Stopped for lunch—Pho with strong coffee again. Malcolm brought the ashes of his dog along to be spread in the Mekong River. That didn’t work out, so we went down to the local river, found a cardboard box, put the ashes and some leaves in the box, lit it with a match, and gave the remains a Viking funeral as it floated down the river. Locals probably thought we were rather strange.
Day Seven – Eight – Nine -- Phonsavan

We are in Phonsavan at Vansana Plain of Jars Hotel. No heat in the rooms and it is really cold at nights. “It doesn’t get any better than this.” Who keeps saying this?

We are in the new city. The bombing destroyed the old city. Today we visited Jars Site 1 and viewed these enormous stone jars set in the ground. No one really has an answer as to where they came from or their purpose—just another wonder of the world. There were plenty of tourists at the site—mostly Japanese and some Koreans. Japanese stand out equipped with the latest of travel gear from head to foot. They looked like they were going to climb Everest that afternoon.

Fred said we will be here a couple of days as we picked up a day when we got to Long Cheng the first travel day. He had allowed two days for that trip. We can't speed up the trip as we already have a driver scheduled to meet us at the Vietnam border on a certain day at a certain time. Our guide this morning is a Hmong who lives here. Has sister in Sacramento.

Fred had a young man eat with us tonight. He’s a Hmong who works for the MAG (Mine Advisory Group that finds and digs up the unexploded munitions) that has an office across the street. Fred met him somewhere along the line about five years ago. He says that, since 1975, thousands of people have been killed or lost body parts from the unexploded munitions.

Day Ten – Sam Neua

Arrived in Sam Neua after a nine-hour drive. This country is nothing but mountains, very few valleys. The road was paved but narrow-1.5 lanes. We pass just like no one is coming from the other direction. Our drivers are very good, but I’m not comfortable with driving through villages at 40mph. We went over passes that were up to 5,000 feet and most of the time you could look 2-3,000 feet off the side of the road.

Must have gone through 20 Hmong villages built along side of the road. Their houses are within feet of the road; little kids playing right next to the road -- seems like we miss them by inches.

Good thing we all bought small heaters in Phonsavan before we left as the hotel does not have heat or hot water. “It doesn’t get any better than this.” But, it has great internet -- go figure.

From the Vientiane Times: “The coldest weather in years froze provinces across Laos with northern regions suffering most from the extreme weather conditions. Two northern provinces saw minus temperatures yesterday – the first time this year and for many years.”

We’re eating at a hotel near where we are staying. Fred buys fresh vegetables (broccoli/cauliflower) daily and hands them to the cook when we give our dinner order. They cook them up, add some great spices and serve them. Hard getting service and the orders were mixed up. Fred starts talking to them in Vietnamese when he gets frustrated and they start to get things right.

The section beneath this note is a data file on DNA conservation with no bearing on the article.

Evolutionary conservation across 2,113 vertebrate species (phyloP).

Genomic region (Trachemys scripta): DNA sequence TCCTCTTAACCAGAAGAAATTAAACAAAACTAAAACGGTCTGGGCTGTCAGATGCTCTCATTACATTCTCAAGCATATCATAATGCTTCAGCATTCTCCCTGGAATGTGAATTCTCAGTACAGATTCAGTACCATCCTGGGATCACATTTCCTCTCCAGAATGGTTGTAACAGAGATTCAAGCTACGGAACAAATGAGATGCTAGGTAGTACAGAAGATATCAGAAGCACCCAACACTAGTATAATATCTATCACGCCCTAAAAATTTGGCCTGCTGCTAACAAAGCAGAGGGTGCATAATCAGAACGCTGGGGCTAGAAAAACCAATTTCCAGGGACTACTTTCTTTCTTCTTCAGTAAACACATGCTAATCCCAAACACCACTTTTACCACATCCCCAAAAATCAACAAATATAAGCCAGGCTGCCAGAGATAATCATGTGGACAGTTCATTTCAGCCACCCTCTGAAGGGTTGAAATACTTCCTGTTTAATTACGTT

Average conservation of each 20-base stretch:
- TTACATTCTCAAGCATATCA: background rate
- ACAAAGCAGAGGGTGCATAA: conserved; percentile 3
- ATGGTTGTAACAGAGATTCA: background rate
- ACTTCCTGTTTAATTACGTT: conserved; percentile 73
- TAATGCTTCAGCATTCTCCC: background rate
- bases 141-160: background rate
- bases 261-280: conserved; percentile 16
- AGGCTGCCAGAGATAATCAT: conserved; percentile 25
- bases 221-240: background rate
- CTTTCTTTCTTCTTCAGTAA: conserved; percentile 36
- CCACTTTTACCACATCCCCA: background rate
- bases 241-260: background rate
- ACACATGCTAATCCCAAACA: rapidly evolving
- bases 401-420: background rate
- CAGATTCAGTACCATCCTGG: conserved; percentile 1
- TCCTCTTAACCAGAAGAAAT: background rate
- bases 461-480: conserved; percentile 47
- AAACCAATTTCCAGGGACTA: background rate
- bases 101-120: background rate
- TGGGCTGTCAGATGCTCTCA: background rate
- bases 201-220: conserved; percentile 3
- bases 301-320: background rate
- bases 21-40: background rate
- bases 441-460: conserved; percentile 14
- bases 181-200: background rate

I’m good with veggies and rice along with Fred. Spaghetti is the standard for Malcolm. Toss in a 20-ounce bottle of Beer Lao and a person could go for weeks on veggies and beer. Fried rice comes standard with a fried egg on top.
Day Eleven – Sam Neua

Easy to get dressed in the morning as I’m wearing all my clothes to bed, it’s so cold. Also easy to wake up as there is a rooster located about six inches outside the bathroom wall who starts at 0400 each morning. Would make a great addition to our rice if we could ever get our hands on him. “It doesn’t get any better than this.” Are you s------ me Fred?

We drove about an hour to see a set of caves where the Pathet Lao had military headquarters inside a mountain. They had everything in there: hospital, sleeping, etc. Went to two more sets of caves. You would have to be raised in this country to live like that” dark, cold and damp.

Day Twelve -- We’re Out’a Here

We left at 0630 this morning from Sam Neua and made great time (two hours) to the Vietnam border. It took about half an hour to clear customs. We were checked three times. I think that since this crossing was so isolated these guys had plenty of time on their hands. I was later to find out in Seattle that these guys must be related to our TSA employees, but much more polite.

Fred’s employee, Tim, and a driver were there right on time. We had a Mercedes van with five rows of seats -- plenty of room.

Then it started -- the road on the Vietnam side was dirt; narrow and logging trucks were starting to go down the hill. The logs were stacked so high it looked like they would tip with a push of the hand. We got by all of them before we got to a place where another truck had slipped off the road blocking traffic. Fortunately, it got out after about 10 minutes. We all felt it was great that we got past the log trucks as one of them would surely go off the road at this spot and the road would be closed for a day or more.